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A Tale of Two Lawns

Posted by raymondo17 z9 Sacramento (My Page) on
Sun, Jul 22, 12 at 16:19

I've been following the organic lawn care regimen outlined in this forum for a few years now, and my front lawn is the envy of the neighborhood--lush and green and gorgeous. My back lawn, however, is a completely different story. This summer it looks about 2/3 brown, a pathetic excuse for a lawn. I treat both lawns exactly the same (mulching mower set to maximum height, alternating soybean and alfalfa meal in the spring and fall), but their conditions are very different. The front is in full sun, the back is largely shaded by a huge Chinese Hackberry tree in the middle of the lawn.

We've had some heat waves lately (as well as some record lows for July), and as the lawn browned, I'd bump up the timer to give the lawn more water. Today I set out some containers and discovered that I'm giving the lawns about 3" of water a week! Could it be that my problem is OVER watering the lawn. (Please see photo below.)

I've also contemplated whether the Chinese Hackberry is either sucking up all the available moisture, or perhaps giving the lawn too much shade to thrive. It's a fescue mix.

Any input on why, despite my best efforts, my back lawn looks so sad?

Here is a link that might be useful: Photo of sad lawn.


Follow-Up Postings:

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RE: A Tale of Two Lawns

I have seen grasses in water logged soils that looked like that. Have you dug in to see what the soil, and root zone, looks like. The only way to know for sue is to look.


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RE: A Tale of Two Lawns

Most fescues like shade, so I doubt it's that, unless it's really deep shade.

Could be soil differences. I know my backlawn is much more compacted and 'urban soil' than my front.

Have you tried overseeding?


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RE: A Tale of Two Lawns

Kimmsr, I'll try digging down and getting a sample of the root zone. What am I looking for?

Watchnerd, I haven't overseeded. My front lawn certainly thrives without any overseeding. Is overseeding a standard procedure for keeping a thick lawn?

One thing I'll mention is that in the early spring, my back lawn looks pretty darn good. But as the summer wears on, every year it looks crappy all season long. (This is the worst looking summer yet.) Once the cooler weather rolls around, it starts looking better, then stops growing altogether until the return of Spring.


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RE: A Tale of Two Lawns

"Watchnerd, I haven't overseeded. My front lawn certainly thrives without any overseeding. Is overseeding a standard procedure for keeping a thick lawn?"

For bunchgrass-based lawns, like tall fescue, yes, it's a common best practice, for a few reasons:

1. Bunch grasses aren't very good at filling holes
2. Unless you let it go to seed, eventually you'll reach the end of life for a given grass plant, first manifested as a loss of vigor.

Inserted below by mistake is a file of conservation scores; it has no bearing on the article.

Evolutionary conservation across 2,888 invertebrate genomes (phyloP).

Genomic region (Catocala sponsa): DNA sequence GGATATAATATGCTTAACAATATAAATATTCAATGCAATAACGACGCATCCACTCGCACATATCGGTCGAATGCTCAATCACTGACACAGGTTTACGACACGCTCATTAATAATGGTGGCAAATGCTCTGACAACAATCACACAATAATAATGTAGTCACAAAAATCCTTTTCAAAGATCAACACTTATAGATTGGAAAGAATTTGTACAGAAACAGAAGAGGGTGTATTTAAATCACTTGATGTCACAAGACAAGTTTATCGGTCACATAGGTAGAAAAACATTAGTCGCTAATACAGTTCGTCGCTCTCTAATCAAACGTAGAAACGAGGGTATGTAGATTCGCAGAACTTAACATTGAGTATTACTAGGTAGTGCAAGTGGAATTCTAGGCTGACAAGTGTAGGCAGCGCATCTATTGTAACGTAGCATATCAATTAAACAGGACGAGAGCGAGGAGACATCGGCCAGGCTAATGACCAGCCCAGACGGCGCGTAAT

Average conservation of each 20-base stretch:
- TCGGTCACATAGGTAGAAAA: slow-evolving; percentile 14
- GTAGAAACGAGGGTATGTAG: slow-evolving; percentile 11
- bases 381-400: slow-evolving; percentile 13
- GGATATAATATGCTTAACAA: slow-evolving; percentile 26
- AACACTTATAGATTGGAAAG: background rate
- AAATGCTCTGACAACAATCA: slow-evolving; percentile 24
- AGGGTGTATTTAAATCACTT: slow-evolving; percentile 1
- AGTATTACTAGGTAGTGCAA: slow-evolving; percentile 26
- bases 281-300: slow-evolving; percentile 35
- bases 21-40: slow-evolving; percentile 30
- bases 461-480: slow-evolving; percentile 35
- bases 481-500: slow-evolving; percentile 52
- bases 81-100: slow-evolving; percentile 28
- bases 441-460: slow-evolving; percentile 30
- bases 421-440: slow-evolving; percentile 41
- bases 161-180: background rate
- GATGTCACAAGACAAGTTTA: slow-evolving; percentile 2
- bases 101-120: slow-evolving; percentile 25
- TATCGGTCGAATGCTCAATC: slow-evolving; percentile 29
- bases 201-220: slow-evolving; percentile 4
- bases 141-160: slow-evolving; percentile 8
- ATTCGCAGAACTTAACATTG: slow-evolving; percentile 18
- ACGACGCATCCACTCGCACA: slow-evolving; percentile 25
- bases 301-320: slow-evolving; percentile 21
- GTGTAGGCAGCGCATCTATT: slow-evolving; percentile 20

Creeping/rhizomatous lawns are a different story.


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RE: A Tale of Two Lawns

Oh, and when you say your back lawn is a fescue mix, is that creeping or tall?

And is the back lawn north or south facing?


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RE: A Tale of Two Lawns

Watchnerd, it's a tall fescue mix with a lawn with a northern exposure. There is one very large Chinese Hackberry in the center of the lawn that shades about 70% of the lawn at some point during the day. The portion that gets the afternoon sun seems to do slightly better than the portion that gets the morning sun.


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RE: A Tale of Two Lawns

So the grass in the shade looks worse than the grass in the sun?

Can you take a picture of the whole yard with the tree included...under a cloud? Grass pictures in bright sun are too contrasty to see what we're looking for.


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RE: A Tale of Two Lawns

Dchall, not sure when we'll have another cloudy day. I can certainly take a photo of the entire yard though.

So I dug down to the root zone. Dry as a bone. Three inches of water a week and it's dry as a bone. The only thing I can think is that the big Chinese Pistache in the middle of the lawn is sucking the area dry. :/


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RE: A Tale of Two Lawns

If you are pouring in enough water each week to measure 3 inches and the root zone is dry then your soil drainage is too fast.
How much organic matter is in that soil?


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RE: A Tale of Two Lawns

Or it could be draining off instead of in.

Would you characterize your soil more like gravelly sand or clayey loam?


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RE: A Tale of Two Lawns

>If you are pouring in enough water each week to measure 3 inches and the root zone is dry then your soil drainage is too fast. How much organic matter is in that soil?<

Kimmsr, I started this lawn from scratch about a decade ago. At that time, I put down probably three or four inches of good quality topsoil and tilled it into the existing dirt, which wasn't bad. Since then, I've organically fertilized in the spring and fall and mulch-mowed the lawn. In recent years, I've aerated about every other year or so. I have not added anything else to the lawn. Do you think a few inches of compost would help the problem?